protected by the attorney-client privilege.3 Plaintiff challenges the sufficiency of the
privilege log and, to expedite resolution of the privilege dispute, the court has reviewed the
36 documents in camera.
The documents identified as RG000212-13, RG000217,
RG000219 and RG000280-83 are not protected by the attorney-client privilege because the
documents were created by non-parties and were not created for the purpose of
communicating legal advice. For example, RG000212-13 is a two-page order by a state
judge concerning a case in Iowa. This public document is not transformed into a privileged
document merely because defendant’s attorney sent a copy of the ruling to defendant.
Accordingly, defendant shall produce the above listed documents by August 13, 2012. The
Although defendant asserted the work product doctrine in response to certain
production requests, his privilege log does not list any documents as protected by the
work product doctrine.
remaining documents are either protected by the attorney-client privilege or are so
insignificant that production is not warranted.4
Although not supported by a privilege log, defendant also asserted the work product
doctrine in response to Production Request 54. Request 54 asks for all documents that
support defendant’s defenses. Fed. R. Civ. P. 26(a)(1)(A)(ii) requires a party to identify and
produce all documents in defendant’s possession, custody, or control that may be used to
support a defense. Defendant’s assertion that such documents are protected from disclosure
by the work product doctrine is without merit and summarily rejected. Defendant shall
produce all documents responsive to Production Request 54 by August 13, 2012.
Finally, defendant asserts that his general objection based on the attorney-client
privilege is necessary to preserve the objection “in the unlikely event additional privileged
documents are discovered.” Again, it is not appropriate to assert an objection concerning
documents that do not exist and this argument is rejected.
Production Requests 33, 36-38
Production Request No. 33 seeks documents, including bank statements and canceled
checks, related to any payments made to defendant pursuant to the “employment agreement”
with the purchaser of defendant’s Iowa car dealership. This request for bank statements is
overly board and would include the production of financial information that is not related to
A number of the listed documents are simply transmittal coversheets.
plaintiff’s claims. Accordingly, the general request for monthly bank statements and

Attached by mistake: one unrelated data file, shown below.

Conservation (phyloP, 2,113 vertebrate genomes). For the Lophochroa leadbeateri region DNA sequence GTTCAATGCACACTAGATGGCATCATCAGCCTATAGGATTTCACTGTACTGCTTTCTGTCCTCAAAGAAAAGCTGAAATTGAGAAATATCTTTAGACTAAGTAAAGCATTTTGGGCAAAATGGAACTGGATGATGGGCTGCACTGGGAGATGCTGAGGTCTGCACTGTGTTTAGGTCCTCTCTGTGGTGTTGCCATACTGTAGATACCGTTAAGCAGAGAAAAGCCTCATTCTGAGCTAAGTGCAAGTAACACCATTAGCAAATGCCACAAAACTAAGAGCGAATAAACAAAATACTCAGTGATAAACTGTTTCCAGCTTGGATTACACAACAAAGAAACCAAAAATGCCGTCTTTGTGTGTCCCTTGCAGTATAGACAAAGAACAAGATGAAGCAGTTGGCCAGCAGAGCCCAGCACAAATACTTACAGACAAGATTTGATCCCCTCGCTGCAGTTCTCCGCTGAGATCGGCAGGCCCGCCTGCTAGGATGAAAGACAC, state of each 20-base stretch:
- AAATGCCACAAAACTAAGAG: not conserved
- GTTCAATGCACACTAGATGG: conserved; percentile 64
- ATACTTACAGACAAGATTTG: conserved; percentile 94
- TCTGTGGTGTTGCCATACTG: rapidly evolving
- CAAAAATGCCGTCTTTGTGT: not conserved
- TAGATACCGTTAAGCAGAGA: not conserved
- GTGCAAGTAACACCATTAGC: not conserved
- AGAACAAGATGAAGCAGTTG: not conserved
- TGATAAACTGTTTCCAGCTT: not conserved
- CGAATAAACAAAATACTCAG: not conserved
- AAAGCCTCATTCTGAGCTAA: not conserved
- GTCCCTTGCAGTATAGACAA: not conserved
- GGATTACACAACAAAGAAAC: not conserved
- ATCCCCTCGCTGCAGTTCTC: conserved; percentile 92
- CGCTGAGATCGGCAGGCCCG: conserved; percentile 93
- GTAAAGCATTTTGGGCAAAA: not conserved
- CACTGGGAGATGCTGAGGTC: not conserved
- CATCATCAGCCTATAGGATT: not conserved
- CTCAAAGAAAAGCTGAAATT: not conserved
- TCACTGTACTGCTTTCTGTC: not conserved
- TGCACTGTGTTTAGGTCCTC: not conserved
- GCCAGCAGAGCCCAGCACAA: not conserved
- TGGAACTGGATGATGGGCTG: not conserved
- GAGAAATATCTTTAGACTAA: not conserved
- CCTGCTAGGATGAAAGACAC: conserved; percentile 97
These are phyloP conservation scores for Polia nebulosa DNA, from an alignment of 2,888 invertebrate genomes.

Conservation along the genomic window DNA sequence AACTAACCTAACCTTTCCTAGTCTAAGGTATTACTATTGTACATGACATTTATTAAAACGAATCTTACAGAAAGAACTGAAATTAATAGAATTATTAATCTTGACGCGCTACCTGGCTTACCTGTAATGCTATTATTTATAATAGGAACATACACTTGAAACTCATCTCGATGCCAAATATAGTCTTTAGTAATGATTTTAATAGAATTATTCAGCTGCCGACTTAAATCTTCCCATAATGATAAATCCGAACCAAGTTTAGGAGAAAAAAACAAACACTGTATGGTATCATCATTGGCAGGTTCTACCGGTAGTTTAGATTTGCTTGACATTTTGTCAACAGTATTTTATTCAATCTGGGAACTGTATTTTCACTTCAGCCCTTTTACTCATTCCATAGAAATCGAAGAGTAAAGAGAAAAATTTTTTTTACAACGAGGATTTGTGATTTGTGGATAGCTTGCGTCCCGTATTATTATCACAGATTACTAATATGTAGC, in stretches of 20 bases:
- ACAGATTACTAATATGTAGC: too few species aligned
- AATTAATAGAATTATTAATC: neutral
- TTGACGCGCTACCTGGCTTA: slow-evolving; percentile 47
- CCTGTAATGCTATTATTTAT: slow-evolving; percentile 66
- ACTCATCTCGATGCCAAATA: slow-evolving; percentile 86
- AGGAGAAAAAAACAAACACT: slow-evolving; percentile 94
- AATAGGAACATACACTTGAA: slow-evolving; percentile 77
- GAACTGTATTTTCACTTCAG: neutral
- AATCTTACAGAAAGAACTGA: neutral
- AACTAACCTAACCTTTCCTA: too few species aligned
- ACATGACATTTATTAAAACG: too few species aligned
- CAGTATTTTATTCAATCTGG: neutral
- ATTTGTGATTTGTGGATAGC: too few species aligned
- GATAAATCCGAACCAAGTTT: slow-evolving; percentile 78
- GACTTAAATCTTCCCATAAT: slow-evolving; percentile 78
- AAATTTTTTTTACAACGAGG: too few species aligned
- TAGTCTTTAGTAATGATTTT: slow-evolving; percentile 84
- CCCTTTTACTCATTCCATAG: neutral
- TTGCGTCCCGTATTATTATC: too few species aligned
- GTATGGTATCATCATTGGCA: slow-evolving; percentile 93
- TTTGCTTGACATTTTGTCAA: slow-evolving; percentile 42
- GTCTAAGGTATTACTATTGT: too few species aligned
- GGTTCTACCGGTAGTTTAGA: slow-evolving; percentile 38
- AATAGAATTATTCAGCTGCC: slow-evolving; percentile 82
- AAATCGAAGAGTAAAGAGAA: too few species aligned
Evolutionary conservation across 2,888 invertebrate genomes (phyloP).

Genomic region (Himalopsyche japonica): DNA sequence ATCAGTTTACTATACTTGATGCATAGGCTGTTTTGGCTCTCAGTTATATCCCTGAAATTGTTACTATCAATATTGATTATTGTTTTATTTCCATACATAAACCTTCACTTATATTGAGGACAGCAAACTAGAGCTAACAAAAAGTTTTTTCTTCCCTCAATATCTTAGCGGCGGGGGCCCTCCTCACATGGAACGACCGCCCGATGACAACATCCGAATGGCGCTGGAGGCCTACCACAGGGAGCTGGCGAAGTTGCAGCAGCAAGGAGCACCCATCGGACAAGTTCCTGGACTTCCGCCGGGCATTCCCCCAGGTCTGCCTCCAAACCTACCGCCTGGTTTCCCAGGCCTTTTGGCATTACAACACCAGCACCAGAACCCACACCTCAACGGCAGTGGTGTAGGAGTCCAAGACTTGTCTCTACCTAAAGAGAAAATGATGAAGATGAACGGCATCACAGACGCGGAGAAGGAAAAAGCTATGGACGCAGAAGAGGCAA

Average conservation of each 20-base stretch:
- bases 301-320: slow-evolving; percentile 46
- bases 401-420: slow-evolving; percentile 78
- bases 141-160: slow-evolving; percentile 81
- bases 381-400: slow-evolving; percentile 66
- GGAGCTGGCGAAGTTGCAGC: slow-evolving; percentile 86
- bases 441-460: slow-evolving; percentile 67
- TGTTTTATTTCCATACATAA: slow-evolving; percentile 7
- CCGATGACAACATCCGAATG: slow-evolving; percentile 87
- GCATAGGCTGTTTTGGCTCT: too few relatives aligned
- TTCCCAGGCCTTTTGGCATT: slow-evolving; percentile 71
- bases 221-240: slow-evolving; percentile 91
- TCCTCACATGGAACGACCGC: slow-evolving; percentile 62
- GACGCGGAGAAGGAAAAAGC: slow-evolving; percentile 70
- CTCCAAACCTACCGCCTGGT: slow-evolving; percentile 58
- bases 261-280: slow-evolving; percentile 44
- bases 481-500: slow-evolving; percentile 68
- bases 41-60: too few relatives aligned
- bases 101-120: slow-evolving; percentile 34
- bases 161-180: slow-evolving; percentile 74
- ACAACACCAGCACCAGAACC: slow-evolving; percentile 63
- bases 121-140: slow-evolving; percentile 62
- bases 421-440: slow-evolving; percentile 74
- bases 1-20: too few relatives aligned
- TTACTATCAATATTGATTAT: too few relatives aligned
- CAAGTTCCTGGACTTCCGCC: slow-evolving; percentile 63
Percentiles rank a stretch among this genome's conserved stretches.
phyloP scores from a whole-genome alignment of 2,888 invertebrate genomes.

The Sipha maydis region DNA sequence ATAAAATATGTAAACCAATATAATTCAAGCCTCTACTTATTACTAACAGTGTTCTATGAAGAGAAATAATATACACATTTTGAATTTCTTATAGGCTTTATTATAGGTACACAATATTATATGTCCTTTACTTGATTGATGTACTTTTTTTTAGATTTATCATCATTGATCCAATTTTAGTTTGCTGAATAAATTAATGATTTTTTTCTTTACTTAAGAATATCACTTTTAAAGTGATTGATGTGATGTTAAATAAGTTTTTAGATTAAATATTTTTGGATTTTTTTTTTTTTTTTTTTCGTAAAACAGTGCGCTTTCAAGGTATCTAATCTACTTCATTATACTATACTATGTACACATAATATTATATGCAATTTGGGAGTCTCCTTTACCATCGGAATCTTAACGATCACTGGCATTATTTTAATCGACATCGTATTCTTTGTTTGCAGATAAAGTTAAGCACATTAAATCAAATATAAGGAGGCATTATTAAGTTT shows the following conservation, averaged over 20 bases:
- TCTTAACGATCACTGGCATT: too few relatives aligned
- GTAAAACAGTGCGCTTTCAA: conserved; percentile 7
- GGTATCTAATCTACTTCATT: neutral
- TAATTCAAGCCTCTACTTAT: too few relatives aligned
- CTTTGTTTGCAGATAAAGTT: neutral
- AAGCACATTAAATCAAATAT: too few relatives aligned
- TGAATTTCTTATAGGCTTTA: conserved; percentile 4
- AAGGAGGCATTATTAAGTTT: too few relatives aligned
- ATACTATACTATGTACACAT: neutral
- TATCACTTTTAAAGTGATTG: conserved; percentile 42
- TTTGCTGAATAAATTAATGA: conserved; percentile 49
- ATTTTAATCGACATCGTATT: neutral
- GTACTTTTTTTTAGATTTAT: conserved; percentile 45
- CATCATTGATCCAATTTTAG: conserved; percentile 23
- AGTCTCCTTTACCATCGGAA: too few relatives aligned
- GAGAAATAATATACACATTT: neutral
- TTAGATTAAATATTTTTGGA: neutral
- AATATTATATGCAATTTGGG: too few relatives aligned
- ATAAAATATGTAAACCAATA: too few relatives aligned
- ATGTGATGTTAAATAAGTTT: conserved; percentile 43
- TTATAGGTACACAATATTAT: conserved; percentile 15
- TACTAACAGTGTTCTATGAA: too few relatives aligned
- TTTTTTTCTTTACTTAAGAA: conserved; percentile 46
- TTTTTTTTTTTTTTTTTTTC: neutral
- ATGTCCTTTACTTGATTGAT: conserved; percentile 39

canceled checks is denied. However, defendant shall produce documents which show his
receipt of any payments from the purchasers of his dealership.
Production Request 36 asks for defendant’s federal tax returns and Request 37 asks
for defendant’s state tax returns. The returns are relevant to show whether defendant
recognized the payments as “employee compensation” and whether FICA taxes were paid.
Evidence that FICA taxes were not paid would support plaintiff’s contention that the
payments were not for employee services but rather as part of a plan to avoid GFMI’s
creditors. Because the tax returns contain relevant information, defendant carries the burden
of showing that the information is readily obtainable from other sources. Audiotext
Communications Network, Inc. v. US Telecom, Inc., 195 WL 625962 (D. Kan. 1995).
Defendant has not shown that the information is readily available from other sources;
therefore, the motion to compel production of the tax returns is GRANTED.
Production Request 38 seeks all financial statements prepared by defendant from 2003
to the present. The negotiations and sale that form the basis for plaintiff’s fraudulent
conveyance claims took place during the time from 2003 to 2004. Defendant’s financial
statements during this period are relevant to plaintiff’s fraudulent conveyance claim and shall
be produced by August 13, 2012. However, the request for more recent financial statements
appears to be an attempt to gather information for post-judgment collection activity and is
IT IS THEREFORE ORDERED that plaintiff’s motion (Doc. 53) is GRANTED
IN PART, consistent with the rulings herein. Sanctions will not be awarded at this time;
however, the issue of sanctions remains under advisement and may be revisited if defendant
fails to comply with the court’s rulings.
IT IS SO ORDERED.
Dated at Wichita, Kansas this 3rd day of August 2012.
S/ Karen M. Humphreys
KAREN M. HUMPHREYS
United States Magistrate Judge
Plaintiff argues that the more recent financial statements are relevant to support
their claim for punitive damages. Although there is some variance in this district, it
appears that Judge Lungstrum’s practice is to defer discovery of financial information
related to punitive damages until after trial. American Maplan Corporation v. Peter
Heilmayr, 203 F.R.D. 499 (D. Kan. 2001). Accordingly, discovery concerning financial
matters relevant to the amount of punitive damages shall be deferred until after trial.